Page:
You have to look much harder to find single track roads in Scotland than used to be the case: but they're still there. As you travel further north and west, and in particular on Scotland's islands, you will sooner or later find yourself on a road too narrow to pass the vehicle coming the other way towards you.
Driving these roads requires thought and concentration. There are usually plenty of passing places (but they can get fewer and further between on more minor roads), and these are usually, but not always, marked with one of the signs shown on this page or with the striped pole also shown. But unless you want to make yourself very unpopular, remember that these are passing and not parking places.
The trick on single track roads is to drive with a combination of consideration and assertiveness. In an ideal world, vehicles approaching one another should adjust their speeds so as to meet at a passing place. That way neither waits for the other and both proceed at best speed. It is also worth remembering that we do drive on the left in the UK; and even on a single track road it pays to keep to the left as much as possible. That way, if you do meet someone you've not seen coming the other way, who hasn't seen you, you both stand the best chance of avoiding actual physical contact.
Bear in mind that if the passing place is on the right and you reach it first, you should stop on the left side of the road opposite the passing place: pulling across to the right is as good a way to lose your no-claims bonus as any. And whichever side the passing place is on, the rule is that the person who reaches it first should stop. Driving through a passing place when you can see you are going to meet an oncoming vehicle before the next one is bad driving. Also bear in mind the - not always well respected - convention that traffic going downhill should try to be considerate to traffic going uphill.
You can't always see far enough ahead on these roads to plan well in advance, and the judgement can be a fine one. So think ahead, look as far ahead as possible, be prepared to give way and wait, and be equally prepared to be positive. But when approaching that blind bend or summit, keep in mind one important thought: if you met yourself coming the other way, could you both stop? And always remember the next corner could conceal an oncoming refuse truck or articulated lorry full of fish or logs. Or a driver used to driving on the right hand side of the road who's reverted to doing so in the absence of white lines.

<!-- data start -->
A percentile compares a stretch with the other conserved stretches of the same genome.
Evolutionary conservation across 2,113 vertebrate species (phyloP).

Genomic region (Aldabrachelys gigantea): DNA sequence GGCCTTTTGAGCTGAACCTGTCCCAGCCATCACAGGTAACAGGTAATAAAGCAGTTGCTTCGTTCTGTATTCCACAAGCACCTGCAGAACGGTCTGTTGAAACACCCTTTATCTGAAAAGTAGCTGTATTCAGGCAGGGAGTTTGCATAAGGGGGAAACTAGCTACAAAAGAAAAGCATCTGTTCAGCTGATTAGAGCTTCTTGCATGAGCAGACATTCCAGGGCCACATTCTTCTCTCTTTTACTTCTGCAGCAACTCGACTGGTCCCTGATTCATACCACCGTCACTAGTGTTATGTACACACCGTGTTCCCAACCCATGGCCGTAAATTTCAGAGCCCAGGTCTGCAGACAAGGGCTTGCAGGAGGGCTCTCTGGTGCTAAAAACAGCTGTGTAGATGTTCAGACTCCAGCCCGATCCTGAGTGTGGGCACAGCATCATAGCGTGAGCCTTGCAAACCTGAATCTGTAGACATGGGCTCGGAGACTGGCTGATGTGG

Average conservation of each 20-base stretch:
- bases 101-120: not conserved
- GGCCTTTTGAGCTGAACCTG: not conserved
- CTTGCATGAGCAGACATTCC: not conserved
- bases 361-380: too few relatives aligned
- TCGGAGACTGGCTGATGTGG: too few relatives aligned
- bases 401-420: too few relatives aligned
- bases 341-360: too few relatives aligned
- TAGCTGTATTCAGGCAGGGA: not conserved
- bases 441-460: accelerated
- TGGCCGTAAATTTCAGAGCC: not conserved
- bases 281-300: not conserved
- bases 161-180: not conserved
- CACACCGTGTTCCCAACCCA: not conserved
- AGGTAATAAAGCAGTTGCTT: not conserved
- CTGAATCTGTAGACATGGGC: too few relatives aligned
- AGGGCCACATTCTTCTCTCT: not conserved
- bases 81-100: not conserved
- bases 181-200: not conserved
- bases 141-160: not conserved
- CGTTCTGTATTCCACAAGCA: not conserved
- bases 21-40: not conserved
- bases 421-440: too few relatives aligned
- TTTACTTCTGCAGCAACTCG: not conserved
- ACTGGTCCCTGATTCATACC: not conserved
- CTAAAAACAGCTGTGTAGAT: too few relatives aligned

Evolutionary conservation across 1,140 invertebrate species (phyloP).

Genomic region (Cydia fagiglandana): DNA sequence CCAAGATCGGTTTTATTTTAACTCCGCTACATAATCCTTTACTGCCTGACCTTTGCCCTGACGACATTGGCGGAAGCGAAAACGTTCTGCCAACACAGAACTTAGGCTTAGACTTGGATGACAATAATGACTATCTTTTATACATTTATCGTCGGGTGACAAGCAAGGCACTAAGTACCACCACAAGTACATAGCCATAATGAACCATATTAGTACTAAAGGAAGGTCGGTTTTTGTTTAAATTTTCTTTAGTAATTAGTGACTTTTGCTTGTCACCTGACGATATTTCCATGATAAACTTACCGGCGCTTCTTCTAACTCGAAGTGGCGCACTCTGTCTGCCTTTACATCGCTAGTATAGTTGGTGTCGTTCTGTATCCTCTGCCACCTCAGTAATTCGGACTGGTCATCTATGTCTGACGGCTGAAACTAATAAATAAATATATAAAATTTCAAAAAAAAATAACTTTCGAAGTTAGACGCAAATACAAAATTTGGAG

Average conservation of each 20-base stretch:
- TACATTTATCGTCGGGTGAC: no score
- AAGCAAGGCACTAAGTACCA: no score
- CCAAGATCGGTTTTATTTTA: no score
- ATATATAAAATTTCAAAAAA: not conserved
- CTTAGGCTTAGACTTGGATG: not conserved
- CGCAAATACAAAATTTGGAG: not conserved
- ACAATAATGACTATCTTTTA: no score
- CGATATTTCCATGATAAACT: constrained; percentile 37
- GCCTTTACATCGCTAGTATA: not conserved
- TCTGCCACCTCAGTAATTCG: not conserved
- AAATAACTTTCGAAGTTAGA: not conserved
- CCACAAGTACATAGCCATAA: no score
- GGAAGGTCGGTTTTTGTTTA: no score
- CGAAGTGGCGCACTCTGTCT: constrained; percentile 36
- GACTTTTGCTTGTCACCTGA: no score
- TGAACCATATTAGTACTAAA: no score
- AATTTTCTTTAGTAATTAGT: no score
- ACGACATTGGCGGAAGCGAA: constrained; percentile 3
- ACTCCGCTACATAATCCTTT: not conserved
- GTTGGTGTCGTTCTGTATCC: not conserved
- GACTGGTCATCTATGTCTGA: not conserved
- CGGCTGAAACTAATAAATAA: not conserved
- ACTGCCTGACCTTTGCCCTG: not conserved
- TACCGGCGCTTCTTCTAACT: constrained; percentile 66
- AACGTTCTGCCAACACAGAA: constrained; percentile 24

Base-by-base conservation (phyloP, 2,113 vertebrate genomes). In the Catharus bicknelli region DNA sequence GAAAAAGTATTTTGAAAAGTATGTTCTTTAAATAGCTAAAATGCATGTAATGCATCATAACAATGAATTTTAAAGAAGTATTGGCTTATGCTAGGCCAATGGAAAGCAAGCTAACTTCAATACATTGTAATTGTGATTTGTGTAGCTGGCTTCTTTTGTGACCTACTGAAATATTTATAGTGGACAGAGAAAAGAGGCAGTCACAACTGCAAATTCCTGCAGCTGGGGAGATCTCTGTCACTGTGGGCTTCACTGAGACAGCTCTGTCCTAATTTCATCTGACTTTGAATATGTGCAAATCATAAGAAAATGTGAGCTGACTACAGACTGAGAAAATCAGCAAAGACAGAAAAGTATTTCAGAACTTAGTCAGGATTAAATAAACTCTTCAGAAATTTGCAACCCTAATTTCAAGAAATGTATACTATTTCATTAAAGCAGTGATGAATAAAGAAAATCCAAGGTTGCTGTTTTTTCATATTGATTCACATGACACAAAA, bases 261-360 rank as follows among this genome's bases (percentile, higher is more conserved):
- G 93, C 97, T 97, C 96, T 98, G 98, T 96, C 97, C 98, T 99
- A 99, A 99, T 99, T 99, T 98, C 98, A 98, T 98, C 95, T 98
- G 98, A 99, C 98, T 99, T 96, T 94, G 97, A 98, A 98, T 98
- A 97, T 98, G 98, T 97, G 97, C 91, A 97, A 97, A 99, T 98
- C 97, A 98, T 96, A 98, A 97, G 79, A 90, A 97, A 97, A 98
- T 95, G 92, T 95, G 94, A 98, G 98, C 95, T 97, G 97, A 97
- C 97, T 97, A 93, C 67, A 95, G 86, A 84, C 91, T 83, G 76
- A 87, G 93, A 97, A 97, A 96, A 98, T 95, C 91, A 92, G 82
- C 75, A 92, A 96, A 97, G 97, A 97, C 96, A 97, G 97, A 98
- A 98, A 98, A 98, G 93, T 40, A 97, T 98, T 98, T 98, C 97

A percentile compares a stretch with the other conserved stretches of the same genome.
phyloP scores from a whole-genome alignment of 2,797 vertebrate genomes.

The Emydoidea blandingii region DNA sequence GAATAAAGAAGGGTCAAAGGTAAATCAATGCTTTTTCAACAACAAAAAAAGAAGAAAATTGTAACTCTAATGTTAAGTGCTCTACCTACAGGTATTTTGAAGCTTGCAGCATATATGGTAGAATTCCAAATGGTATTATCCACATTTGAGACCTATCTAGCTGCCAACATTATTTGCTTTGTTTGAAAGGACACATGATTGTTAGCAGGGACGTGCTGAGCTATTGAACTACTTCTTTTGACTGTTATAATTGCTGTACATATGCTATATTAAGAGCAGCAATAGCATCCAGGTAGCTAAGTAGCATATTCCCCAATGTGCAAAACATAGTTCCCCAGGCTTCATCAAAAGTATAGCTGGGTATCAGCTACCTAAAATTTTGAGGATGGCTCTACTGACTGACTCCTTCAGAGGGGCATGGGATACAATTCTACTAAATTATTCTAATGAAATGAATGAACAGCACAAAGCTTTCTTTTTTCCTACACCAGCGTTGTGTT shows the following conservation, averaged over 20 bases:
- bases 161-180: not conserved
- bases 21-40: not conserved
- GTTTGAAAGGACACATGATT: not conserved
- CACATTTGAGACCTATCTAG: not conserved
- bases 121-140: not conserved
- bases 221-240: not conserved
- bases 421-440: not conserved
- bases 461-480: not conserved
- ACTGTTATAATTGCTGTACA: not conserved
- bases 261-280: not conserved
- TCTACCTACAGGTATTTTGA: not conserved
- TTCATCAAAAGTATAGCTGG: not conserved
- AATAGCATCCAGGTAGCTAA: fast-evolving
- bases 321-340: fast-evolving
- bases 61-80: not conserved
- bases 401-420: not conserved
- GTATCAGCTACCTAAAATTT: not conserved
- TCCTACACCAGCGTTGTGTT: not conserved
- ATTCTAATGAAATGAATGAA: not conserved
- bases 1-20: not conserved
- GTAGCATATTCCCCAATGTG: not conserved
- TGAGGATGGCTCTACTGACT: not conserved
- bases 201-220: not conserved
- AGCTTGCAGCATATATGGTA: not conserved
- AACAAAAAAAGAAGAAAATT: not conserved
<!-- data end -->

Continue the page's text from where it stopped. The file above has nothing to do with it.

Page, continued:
You should also be on the lookout for road users whose needs are different from your own, whether they are cyclists, pedestrians or horse riders: or sheep, cattle or even goats. Common sense and consideration pay dividends in these circumstances, and such road users should always be given as much room as possible. Many single track roads are not wide enough between passing places to allow a car safely to pass a cyclist heading in either direction, and attempting to do so can all to easily result in your forcing someone off the road into a peat bog or a gorse bush. And there are times when the only way to pass a herd of cattle or sheep is to stop, turn off your engine, and wait for the herd to be driven past you.
There's a point of view that suggests that we tourists ought to be more prepared to give way to people making their living by driving these roads, and we've got a lot of sympathy for that. You should also bear in mind that the driver of the white van coming towards you probably doesn't own his vehicle, and therefore probably cares less about it than you do about your car. This, too, argues in favour of a conservative approach. But not a timid one: if you are timid on these roads you could be in for some very, very slow journeys.
If you do find yourself nose to nose with someone between passing places (and it does happen, even between attentive and considerate drivers), then the person who can most easily reverse to a passing place should do so. This usually means the person closest to a passing place should do the reversing: but gradient, type of vehicle, and number of vehicles that would have to reverse can be factors too. The obvious implication of this is that you should never drive a vehicle - with or without a trailer - on a single track road that you cannot readily reverse should the need arise.
Finally, don't let your concentration on what's coming the other way stop you keeping a close watch on your mirror. If someone comes up behind you, they're obviously travelling the road faster than you and you are obliged to use a passing place to pull over and let them through. This is more than simple courtesy: the road signs on this page emphasise the point. And anyway, it is much more comfortable travelling these roads without a queue of traffic behind you.
Driving single track roads can be hard work, but they are part of the character of the Highlands and Islands. Think ahead and pay attention, and try not to be distracted by the stunning scenery in which so many of them are found.